Document Type


Date of Degree

Spring 2018

Access Restrictions

Access restricted until 07/03/2020

Degree Name

PhD (Doctor of Philosophy)

Degree In

Teaching and Learning

First Advisor

Plakans, Lia

First Committee Member

Schrier, Leslie L.

Second Committee Member

Wesely, Pamela M.

Third Committee Member

Welch, Catherine

Fourth Committee Member

Yan, Xun


Multiple-choice (MCQs) and short-answer questions (SAQs) are the most common test formats for assessing English reading proficiency. While the former provides test-takers with prescribed options, the latter requires short written responses. Test developers favor MCQs over SAQs for the following reasons: less time required for rating, high rater agreement, and wide content coverage. This mixed methods dissertation investigated the impacts of test format on reading performance, metacognitive awareness, test-completion processes, and task perceptions.

Participants were eighty English as a second language (ESL) learners from a Midwestern community college. They were first divided into two groups of approximately equivalent reading proficiencies and then completed MCQ and SAQ English reading tests in different orders. After completing each format, participants filled out a survey about demographic information, strategy use, and perceptions of test formats. They also completed a 5-point Likert-scale survey to assess their degree of metacognitive awareness. At the end, sixteen participants were randomly chosen to engage in retrospective interviews focusing on their strategy use and task perceptions.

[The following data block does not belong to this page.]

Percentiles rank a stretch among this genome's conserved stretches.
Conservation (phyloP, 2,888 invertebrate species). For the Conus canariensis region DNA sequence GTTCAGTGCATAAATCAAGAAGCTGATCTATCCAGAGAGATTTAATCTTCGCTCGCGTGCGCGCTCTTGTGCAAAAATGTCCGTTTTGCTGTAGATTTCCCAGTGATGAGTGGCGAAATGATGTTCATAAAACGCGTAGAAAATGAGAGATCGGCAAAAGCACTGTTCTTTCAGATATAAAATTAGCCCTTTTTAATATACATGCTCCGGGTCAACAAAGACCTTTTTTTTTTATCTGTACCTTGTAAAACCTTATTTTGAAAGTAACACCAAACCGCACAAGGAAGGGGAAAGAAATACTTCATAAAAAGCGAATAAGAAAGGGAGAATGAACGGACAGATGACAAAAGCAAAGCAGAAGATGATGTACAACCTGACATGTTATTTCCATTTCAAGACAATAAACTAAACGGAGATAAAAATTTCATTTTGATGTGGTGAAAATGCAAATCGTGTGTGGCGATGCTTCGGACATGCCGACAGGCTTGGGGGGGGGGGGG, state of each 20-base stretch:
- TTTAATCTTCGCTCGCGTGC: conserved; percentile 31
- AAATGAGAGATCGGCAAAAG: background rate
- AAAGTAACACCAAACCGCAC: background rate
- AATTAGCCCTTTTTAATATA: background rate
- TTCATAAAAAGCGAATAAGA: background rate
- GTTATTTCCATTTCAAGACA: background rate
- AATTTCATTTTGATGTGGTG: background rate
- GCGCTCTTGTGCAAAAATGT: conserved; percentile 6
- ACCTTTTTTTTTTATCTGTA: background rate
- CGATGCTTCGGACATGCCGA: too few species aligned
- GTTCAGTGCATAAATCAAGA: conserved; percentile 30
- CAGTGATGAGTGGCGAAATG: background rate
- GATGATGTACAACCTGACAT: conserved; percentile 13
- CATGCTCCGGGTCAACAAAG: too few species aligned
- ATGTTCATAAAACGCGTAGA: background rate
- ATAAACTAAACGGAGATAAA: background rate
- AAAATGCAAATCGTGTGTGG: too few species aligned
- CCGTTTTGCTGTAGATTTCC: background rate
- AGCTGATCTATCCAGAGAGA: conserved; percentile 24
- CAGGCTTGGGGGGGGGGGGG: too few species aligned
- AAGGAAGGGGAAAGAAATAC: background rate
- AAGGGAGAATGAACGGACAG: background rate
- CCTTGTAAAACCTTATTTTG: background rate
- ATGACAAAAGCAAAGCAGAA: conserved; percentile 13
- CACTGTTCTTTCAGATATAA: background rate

This study employed a mixed methods approach in which quantitative and qualitative strands converged to draw an overall meta-inference. For the quantitative strand, descriptive statistics, paired sample t-tests, item analyses, two-way ANOVAs, and correlation analyses were conducted to investigate 1) the differences between MCQ and SAQ test performance and 2) the relationship between test performance and metacognitive awareness. For the qualitative strand, test-takers’ MCQ and SAQ test completion processes and task perceptions were explored using coded interview and survey responses related to strategy use and perceptions of test formats.

Results showed that participants performed differently on MCQ and SAQ reading tests, even though both tests were highly correlated. The paired sample t-tests revealed that participants’ English reading and writing proficiencies might account for the MCQ and SAQ performance disparity. Moreover, there was no positive relationship between reading test performance and the degree of metacognitive awareness generated by the frequency of strategy use. Correlation analyses suggested whether a higher or lower English reading proficiency of the participants was more important than strategy use. Although the frequency of strategy use did not benefit test performance, strategies implemented for MCQ and SAQ tests were found to generate interactive processes allowing participants to gain deeper understanding of the source texts. Furthermore, participants’ perceptions toward MCQs, SAQs, and a combination of both revealed positive and negative influences among test format, reading comprehension, and language learning. Therefore, participants’ preferences of test format should be considered when measuring their English reading proficiency. This study has pedagogical implications on the use of various test formats in L2 reading classrooms.


Metacognitive awareness, Multiple-choice questions, Short-answer questions, Task perceptions, Task preferences, Test format


xiv, 182 pages


Includes bibliographical references (pages 152-158).


Copyright © 2018 Jui-Teng Liao

Available for download on Friday, July 03, 2020